I didn’t think we’d get to breakfast on our first morning, because the ground in front of the beautiful $2 million lodge was covered with colorful White-winged Crossbills, birds we hadn’t seen all summer, and Linda insisted on watching and photographing them as my stomach grumbled.

The food here is definitely worth waiting for. Served family-style at breakfast and dinner, there was plenty for all. They pack lunches for you to enjoy wherever your daily adventure takes you.

Folks gather in front of a fire prior to meals — giving us a good chance to meet and visit with others including a nurse from Portland, L.L.Bean guides from Bath and Monson, a family with teenagers from Cape Cod, a senior citizen from Boston, a Maine couple with a camp nearby in Brownville (their second visit here in a month), and the very friendly staff. This place offers outdoor opportunities without regard to your experience or expertise.

As darkness settled in on Friday night, we drove the 13 miles from Greenville to the Gorman-Chairback winter parking lot (in the summer you can drive right to the camps). From there we were transported in a coach behind a snowmobile — a rather wild ride.

On Saturday we skied above the lake in the morning, enjoying stunning views, and snowshoed along the enchanting Henderson Creek in the afternoon.

We opted for one of the new camps that included indoor plumbing. The less expensive older camps are also comfortable, but you must trudge to the lodge for toilets and showers. Been there, done that for many years. We’re into pampering now.

Gorman Chairback is one of three AMC camps in this area. The others are Little Lyford and Medawisla. I’ve stayed and fished at Little Lyford, catching 30 colorful wild brook trout on one hot sunny afternoon. Your entire stay can be at one of these camps, or you can travel from one to the other.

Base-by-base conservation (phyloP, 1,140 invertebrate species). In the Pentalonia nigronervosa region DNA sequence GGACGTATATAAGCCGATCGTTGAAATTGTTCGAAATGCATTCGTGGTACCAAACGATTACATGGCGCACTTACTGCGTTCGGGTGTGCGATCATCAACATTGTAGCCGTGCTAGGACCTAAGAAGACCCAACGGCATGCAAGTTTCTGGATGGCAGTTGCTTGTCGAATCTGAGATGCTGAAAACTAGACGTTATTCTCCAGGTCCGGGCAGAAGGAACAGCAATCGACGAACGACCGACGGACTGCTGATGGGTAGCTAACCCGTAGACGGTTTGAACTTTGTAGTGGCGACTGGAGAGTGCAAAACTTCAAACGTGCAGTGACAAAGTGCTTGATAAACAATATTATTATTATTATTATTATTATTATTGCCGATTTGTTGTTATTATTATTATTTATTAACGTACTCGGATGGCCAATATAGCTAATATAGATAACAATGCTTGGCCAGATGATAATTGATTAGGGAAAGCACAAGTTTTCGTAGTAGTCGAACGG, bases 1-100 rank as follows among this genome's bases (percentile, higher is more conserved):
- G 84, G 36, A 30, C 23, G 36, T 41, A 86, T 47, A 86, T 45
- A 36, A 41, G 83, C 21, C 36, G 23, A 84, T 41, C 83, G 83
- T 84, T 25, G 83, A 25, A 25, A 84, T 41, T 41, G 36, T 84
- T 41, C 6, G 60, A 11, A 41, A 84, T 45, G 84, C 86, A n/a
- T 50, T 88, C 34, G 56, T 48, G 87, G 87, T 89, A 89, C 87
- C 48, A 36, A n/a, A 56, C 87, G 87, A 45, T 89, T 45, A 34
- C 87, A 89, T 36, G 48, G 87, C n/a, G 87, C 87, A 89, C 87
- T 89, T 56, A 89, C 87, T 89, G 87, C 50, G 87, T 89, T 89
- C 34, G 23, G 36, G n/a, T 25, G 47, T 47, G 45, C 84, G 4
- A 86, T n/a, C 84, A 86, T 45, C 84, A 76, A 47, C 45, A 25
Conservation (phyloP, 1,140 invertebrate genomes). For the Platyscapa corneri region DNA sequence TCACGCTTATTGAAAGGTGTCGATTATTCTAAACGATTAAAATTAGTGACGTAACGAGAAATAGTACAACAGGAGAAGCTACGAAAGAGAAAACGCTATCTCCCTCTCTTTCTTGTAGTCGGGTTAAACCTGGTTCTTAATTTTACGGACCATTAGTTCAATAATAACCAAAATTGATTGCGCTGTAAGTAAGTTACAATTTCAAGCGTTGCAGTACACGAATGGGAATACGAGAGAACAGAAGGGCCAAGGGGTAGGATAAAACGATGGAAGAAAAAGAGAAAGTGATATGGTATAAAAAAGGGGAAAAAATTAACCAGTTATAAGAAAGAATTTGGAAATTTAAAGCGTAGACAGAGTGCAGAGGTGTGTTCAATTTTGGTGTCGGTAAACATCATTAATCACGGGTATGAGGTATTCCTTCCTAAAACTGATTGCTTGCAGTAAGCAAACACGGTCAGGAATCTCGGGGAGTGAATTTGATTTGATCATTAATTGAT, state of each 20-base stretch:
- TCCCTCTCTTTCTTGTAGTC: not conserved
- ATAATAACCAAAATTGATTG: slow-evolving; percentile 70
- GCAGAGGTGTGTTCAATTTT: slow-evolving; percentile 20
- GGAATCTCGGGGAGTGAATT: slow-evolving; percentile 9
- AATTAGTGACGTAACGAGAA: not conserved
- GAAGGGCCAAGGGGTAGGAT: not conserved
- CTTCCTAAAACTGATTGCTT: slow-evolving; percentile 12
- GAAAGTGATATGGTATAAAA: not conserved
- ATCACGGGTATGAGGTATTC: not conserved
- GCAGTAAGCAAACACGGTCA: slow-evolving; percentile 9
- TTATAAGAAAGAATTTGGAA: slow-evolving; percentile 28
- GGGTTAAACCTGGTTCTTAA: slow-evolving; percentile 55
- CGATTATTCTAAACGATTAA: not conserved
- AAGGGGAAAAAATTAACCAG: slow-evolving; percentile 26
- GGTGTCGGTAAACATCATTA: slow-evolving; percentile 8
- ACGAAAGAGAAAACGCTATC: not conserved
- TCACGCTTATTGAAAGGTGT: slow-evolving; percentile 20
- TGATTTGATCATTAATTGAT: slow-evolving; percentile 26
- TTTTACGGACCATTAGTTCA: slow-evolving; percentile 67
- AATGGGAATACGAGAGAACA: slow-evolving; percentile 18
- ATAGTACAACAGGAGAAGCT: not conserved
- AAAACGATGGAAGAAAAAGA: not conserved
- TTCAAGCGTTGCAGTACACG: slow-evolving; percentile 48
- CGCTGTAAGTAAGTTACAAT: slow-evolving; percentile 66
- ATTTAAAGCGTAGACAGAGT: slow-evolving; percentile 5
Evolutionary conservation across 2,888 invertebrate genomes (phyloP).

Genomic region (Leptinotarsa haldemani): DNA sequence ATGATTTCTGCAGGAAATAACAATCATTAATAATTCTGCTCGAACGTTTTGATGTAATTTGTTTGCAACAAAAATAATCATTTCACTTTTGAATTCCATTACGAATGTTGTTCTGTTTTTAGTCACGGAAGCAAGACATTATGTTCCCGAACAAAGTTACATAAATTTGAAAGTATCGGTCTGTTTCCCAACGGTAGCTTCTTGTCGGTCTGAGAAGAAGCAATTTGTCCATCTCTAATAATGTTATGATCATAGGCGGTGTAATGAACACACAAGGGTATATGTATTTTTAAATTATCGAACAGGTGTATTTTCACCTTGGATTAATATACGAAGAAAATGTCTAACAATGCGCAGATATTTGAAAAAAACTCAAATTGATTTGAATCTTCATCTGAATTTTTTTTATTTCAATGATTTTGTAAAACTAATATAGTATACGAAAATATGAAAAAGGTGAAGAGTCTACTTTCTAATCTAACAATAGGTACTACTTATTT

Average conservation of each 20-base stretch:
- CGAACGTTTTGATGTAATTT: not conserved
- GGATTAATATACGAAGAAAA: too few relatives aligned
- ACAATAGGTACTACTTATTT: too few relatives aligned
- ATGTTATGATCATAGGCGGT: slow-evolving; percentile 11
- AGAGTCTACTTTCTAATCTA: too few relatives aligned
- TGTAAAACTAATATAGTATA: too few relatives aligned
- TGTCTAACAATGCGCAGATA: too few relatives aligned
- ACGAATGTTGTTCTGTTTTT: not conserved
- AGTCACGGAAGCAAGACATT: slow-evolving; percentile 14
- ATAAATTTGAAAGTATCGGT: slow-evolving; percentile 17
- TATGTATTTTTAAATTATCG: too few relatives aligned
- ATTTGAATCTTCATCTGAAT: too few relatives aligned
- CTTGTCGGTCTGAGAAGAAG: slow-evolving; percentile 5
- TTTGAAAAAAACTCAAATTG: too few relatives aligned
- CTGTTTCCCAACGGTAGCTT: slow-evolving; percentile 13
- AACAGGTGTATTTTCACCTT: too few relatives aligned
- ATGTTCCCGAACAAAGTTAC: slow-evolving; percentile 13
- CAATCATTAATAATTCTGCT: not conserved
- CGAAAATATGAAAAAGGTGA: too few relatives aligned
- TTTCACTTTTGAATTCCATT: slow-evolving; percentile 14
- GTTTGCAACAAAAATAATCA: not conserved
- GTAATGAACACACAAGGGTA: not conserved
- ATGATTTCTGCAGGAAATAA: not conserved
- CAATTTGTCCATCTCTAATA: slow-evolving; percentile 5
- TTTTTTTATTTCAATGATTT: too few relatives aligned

In addition to the above, here’s what I loved: the toasty warm cabin on our arrival — thanks to the fire the staff had started for us.

The smell of the pine walls, my feet up while reading on the couch, beating Lin at cribbage, the view across the lake toward the mountains, the amazing breakfast frittata in a huge, cast-iron skillet, the old fishing photos on the walls (anglers really dressed up to fish in those days! And caught huge fish!).

On Sunday, we skied 6 miles to our Subaru (our longest ski ever), and then enjoyed the mud run the rest of the way to Greenville. The next day, almost a month early, AMC closed their camps because the roads were breaking up.

It was a carefree, in-the-woods weekend of relaxation, outdoor exercise, great meals and a comfortable cabin — with just one problem. It went too quickly!

IF YOU GO . . .

AMC’s sporting camps
WHERE: Maine’s 100-mile wilderness 
ON THE WEB: www.outdoors.org/lodging/mainelodges/index.cfm
PHONE: 603-278-4453
The camps are now closed for mud season and will reopen the end of May, ready for your summer adventure!

Spring Creek Bar-B-Q

WHERE: 26 Greenville Road, Monson
ON THE WEB: springcreek
PHONE: 997-7125
HOURS: Open Thursday, Friday, Saturday 10 a.m. to 8 p.m., and Sundays from 9 a.m. to 5 p.m. (or until the food is gone!).
Days and hours subject to change, and probably will expand during the summer.

Northwoods Outfitters
WHERE: Maine Street, Greenville
PHONE: 866-223-1380
ON THE WEB: www.maine

Visit George’s website: www.george
smithmaine.com for travel tips, book reviews, outdoor news and more.